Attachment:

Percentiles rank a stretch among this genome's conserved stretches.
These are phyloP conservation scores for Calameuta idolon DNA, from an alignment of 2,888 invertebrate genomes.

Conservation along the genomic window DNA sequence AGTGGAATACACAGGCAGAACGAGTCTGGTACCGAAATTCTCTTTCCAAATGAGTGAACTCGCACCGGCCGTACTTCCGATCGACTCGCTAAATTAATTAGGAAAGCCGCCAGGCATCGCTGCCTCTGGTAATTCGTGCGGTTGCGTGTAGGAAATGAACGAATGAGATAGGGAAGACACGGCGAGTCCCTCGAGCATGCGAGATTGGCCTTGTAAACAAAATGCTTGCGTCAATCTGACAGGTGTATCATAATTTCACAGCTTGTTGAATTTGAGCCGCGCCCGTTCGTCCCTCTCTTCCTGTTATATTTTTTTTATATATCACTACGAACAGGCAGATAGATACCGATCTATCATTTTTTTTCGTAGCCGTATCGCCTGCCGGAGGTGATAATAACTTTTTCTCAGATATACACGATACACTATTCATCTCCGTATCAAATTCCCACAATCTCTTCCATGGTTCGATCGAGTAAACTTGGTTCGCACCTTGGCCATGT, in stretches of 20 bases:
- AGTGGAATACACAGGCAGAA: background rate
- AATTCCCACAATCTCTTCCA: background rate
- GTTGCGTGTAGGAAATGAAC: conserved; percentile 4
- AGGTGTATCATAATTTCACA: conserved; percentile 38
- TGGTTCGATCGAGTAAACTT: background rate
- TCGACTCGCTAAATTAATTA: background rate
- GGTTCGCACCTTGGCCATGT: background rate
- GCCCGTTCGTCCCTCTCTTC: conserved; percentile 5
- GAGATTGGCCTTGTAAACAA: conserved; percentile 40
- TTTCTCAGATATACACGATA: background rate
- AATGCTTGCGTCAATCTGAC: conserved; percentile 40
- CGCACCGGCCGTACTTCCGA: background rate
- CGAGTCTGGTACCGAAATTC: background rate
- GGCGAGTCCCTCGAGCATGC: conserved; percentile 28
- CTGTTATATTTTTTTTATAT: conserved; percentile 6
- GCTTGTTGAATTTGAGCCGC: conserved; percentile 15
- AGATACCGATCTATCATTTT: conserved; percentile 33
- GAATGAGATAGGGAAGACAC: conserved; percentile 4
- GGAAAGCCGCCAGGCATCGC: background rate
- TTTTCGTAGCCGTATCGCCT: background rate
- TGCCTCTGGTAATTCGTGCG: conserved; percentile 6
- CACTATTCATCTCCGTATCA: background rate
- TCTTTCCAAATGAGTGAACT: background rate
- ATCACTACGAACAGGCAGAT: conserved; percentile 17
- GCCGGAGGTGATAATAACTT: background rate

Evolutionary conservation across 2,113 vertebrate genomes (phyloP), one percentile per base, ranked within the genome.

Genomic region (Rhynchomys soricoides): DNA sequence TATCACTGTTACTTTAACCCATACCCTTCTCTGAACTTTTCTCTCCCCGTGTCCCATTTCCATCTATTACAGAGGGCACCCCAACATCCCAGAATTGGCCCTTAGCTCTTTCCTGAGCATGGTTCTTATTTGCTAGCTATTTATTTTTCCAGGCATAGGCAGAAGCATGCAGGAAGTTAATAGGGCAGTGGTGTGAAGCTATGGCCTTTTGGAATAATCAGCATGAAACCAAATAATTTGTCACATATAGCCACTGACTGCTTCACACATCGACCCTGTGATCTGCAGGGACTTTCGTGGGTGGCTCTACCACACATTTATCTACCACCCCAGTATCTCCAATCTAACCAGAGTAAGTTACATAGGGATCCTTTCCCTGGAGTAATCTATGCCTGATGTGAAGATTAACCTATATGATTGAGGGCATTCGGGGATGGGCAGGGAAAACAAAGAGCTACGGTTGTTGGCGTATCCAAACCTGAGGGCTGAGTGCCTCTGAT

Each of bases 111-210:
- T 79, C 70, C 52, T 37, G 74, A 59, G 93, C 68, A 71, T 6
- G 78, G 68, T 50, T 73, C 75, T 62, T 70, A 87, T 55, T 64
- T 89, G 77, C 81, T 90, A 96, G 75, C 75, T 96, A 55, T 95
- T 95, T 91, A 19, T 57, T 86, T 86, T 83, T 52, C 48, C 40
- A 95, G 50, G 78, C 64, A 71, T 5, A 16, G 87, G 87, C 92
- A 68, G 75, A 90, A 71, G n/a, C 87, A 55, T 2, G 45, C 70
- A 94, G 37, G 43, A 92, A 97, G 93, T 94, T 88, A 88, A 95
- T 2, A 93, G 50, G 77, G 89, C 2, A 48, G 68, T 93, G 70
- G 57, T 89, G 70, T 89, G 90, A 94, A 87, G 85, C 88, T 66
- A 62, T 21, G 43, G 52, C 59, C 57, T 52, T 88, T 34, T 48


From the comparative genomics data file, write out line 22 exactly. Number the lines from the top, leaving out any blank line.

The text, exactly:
- GGAAAGCCGCCAGGCATCGC: background rate